Article Text

Feasibility of implementing a rapid-learning methodology to inform radiotherapy treatments: key professional stakeholders’ views
  1. Arbaz Kapadi1,
  2. Gareth Price2,3,
  3. Corinne Faivre-Finn2,3,
  4. Rebecca Holley2,3,
  5. Kate Wicks2,3,
  6. Kathryn Banfill2,3,
  7. Gareth Webster4,
  8. Kevin Franks5,
  9. Fiona McDonald6,
  10. Daniel Johnson7 and
  11. David P French1
  1. 1Manchester Centre for Health Psychology, Division of Psychology and Mental Health, School of Health Sciences, The University of Manchester, Manchester, UK
  2. 2Division of Cancer Sciences, School of Medical Sciences, The University of Manchester, Manchester, UK
  3. 3The Christie NHS Foundation Trust, Manchester, UK
  4. 4Worcestershire Oncology Centre, Worcestershire Acute Hospitals NHS Trust, Worcester, UK
  5. 5Leeds Cancer Centre, St James's Institute of Oncology, Leeds Teaching Hospitals NHS Trust, Leeds, UK
  6. 6The Royal Marsden NHS Foundation Trust, London, UK
  7. 7James Cook Cancer Institute, South Tees Hospitals NHS Foundation Trust, Middlesbrough, UK
  1. Correspondence to Professor David P French; david.french{at}manchester.ac.uk

Abstract

Objective Pragmatic methodologies, often termed rapid-learning, are being pursued that can match the pace of innovation in radiotherapy and generate evidence from the real-world treatment setting. It is important to understand the feasibility of implementing such pragmatic approaches before their application in practice. This study investigated key professional stakeholders’ perceptions and opinions of rapid-learning and real-world data (RWD).

Methods and analysis Twenty-three interviews were conducted with key professional stakeholders based across five UK radiotherapy cancer centres. Centres varied in size and reflected different healthcare environments. Data were collected between December 2022 and May 2023, and analysed using inductive thematic analysis.

Results Four themes were generated: (1) the alignment of rapid-learning methodologies with the reality of practice, (2) concerns related to the variability of RWD, (3) the maturity of data infrastructures and capacity for rapid-learning and (4) further support, education and evidence needed to convince stakeholders to adopt rapid-learning approaches.

Conclusion The potential of rapid-learning to help address evidence gaps in radiotherapy development was positively received by different professional stakeholders. However, the effectiveness of rapid-learning was viewed as being highly dependent on the collection of quality data in the routine setting, while the variable set-up at different cancer centres is also likely to be a key challenge for potential implementation. Developing data infrastructures to improve data interoperability was considered crucial for rapid-learning implementation, along with method clarity, educational support and training for radiotherapy teams.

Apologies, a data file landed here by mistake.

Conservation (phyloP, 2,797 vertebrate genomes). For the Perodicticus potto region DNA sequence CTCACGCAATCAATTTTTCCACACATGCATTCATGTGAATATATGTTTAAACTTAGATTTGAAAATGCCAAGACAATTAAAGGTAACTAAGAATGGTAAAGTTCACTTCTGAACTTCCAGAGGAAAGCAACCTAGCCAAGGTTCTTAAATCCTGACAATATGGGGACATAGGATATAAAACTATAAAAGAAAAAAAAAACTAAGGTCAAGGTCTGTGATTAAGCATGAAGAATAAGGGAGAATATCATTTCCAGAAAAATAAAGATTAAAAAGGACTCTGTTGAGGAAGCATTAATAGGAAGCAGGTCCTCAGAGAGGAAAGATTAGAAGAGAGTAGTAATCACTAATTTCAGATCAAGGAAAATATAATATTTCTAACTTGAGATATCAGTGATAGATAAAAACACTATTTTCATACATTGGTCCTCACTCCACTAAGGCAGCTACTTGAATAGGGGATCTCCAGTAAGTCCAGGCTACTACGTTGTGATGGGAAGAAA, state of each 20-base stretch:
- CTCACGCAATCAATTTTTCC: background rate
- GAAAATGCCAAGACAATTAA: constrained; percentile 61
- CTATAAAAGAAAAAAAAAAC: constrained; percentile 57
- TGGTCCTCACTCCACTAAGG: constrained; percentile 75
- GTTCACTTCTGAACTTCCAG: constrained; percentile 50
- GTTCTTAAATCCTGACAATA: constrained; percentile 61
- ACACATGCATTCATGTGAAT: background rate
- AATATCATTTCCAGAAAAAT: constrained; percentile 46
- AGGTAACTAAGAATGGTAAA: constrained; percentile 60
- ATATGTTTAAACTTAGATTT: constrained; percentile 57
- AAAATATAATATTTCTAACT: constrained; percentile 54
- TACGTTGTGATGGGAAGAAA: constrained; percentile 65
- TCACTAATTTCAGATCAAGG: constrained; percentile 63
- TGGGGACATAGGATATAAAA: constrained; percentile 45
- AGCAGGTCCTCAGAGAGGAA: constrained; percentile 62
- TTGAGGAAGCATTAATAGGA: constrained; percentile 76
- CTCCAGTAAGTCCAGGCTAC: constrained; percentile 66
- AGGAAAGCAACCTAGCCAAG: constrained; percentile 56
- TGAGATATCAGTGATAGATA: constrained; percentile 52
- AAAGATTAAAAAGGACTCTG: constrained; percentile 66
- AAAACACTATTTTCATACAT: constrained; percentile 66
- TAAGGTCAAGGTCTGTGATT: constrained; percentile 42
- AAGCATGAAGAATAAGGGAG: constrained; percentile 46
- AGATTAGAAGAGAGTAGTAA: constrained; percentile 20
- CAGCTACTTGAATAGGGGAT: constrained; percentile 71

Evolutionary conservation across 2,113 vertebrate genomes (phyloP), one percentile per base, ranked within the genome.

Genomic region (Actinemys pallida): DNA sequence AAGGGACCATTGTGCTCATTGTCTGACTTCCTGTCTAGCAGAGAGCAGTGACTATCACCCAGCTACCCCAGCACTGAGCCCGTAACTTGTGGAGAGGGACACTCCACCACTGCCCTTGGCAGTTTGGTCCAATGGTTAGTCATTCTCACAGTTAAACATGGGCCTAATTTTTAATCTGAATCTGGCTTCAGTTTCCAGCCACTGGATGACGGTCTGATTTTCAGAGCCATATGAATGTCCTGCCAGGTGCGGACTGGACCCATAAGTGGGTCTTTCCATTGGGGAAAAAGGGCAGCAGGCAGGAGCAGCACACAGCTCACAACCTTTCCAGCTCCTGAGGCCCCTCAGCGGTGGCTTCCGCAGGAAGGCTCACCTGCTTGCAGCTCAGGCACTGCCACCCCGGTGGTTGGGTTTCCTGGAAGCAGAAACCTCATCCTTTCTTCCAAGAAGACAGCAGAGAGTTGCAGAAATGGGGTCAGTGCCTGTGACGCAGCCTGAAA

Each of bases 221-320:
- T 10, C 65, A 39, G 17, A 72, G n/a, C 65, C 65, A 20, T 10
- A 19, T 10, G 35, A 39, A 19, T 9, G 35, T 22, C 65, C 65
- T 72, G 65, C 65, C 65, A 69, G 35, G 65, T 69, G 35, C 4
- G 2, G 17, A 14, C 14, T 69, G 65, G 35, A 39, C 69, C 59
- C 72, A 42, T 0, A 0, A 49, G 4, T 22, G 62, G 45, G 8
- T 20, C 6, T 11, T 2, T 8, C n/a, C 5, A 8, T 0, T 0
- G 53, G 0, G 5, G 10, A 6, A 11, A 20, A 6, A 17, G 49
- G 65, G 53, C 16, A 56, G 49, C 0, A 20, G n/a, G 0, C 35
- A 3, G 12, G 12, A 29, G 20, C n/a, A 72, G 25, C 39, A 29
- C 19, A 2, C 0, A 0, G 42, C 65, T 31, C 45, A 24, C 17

• Radiotherapy
  • Radiation oncology

Data availability statement

Data are available on reasonable request.

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WHAT IS ALREADY KNOWN ON THIS TOPIC

  • There is significant interest in applying pragmatic rapid-learning approaches that use real-world data (RWD) to evaluate technique and treatment changes introduced in oncology practice. It has been suggested that rapid-learning may help provide evidence that is timelier and more representative than evidence generated from traditional clinical trials.

WHAT THIS STUDY ADDS

  • There are few investigations regarding the feasibility and acceptability of rapid-learning approaches and RWD to different professionals involved in radiotherapy. This study provides insight into the views of key professional stakeholders towards the potential strengths and challenges of rapid-learning implementation across UK cancer centres.

HOW THIS STUDY MIGHT AFFECT RESEARCH, PRACTICE OR POLICY

  • The findings from this study suggest how implementation of rapid-learning is likely to require a multifaceted approach, underpinned by strong and clear organisational support. Further research to outline critical data points and address method safety may be needed along with investment into creating suitable conditions for implementation, which notably includes development of data infrastructures and provision of support for professionals.

Introduction